We can't exactly chat with ancient humans about their lives, but their art gives us glimpses, and a new find in India sheds literal light on a cosmic event they may have witnessed. Quartz cites a new study in the Indian Journal of History of Science in which scientists say a rock painting uncovered in Kashmir may not just be a random image that emerged from its creator's imagination: It could be the region's (and maybe the world's) oldest known drawn sky chart, and the oldest depiction of a supernova as seen through an ancient's eyes. Mayank Vahia's team found the rock art—which shows people and animals underneath what looks like two bright suns in the sky—nestled in a wall in a house that likely existed around 2100BC. The oldest settlement in that region dates back another 2,000 years, so the rock art was probably created at some point in between.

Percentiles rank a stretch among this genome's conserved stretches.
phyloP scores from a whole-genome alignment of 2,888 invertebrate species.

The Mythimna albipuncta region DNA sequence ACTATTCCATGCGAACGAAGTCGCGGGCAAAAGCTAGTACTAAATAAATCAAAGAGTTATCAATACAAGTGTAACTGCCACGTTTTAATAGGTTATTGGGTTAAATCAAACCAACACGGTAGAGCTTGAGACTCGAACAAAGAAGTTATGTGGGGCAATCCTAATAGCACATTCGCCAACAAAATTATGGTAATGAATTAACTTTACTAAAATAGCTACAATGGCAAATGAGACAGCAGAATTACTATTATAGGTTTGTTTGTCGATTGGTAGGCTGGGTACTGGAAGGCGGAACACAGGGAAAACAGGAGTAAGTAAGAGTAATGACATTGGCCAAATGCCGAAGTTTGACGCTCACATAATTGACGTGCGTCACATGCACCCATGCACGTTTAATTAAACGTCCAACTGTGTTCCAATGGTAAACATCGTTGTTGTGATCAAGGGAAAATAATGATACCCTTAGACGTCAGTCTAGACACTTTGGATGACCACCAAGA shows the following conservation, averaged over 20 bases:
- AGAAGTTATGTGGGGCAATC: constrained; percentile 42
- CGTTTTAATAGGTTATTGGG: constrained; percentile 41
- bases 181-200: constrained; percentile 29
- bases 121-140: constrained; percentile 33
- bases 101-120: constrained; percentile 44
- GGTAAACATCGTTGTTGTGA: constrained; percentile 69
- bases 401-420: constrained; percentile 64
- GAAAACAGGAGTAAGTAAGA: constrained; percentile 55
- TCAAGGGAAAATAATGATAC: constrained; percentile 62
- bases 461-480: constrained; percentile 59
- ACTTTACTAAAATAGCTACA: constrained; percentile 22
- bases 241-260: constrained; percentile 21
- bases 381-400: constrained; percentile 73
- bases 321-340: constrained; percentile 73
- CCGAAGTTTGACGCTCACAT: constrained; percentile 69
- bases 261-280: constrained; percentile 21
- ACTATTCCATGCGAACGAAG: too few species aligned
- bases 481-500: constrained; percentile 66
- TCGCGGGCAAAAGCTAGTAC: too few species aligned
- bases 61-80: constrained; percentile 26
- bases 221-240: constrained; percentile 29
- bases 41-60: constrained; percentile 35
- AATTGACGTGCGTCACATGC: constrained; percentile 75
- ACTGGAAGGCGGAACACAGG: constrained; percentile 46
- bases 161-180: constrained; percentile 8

It's those two "suns" that most piqued researchers' interest, though they negated the possibility it was actually two suns, as we've never had more than one, or that the painter was showing the sun and the moon, as those two objects wouldn't both be so bright if they were that close together. Vahia speculated it was a supernova, or "guest star," that may have been close enough to Earth to be visible, so his team scoured astronomical records to see if there'd been a documented supernova during that time. Enter supernova HB9, which would've been viewable from Earth around 3600BC. Vahia even thinks the people and animals shown aren't just random, but depict certain constellations, but he notes more sky charts from that era would need to be found to bolster his theory that this is indeed a sky chart. (One scientist thinks most ancient cave-painters were women.)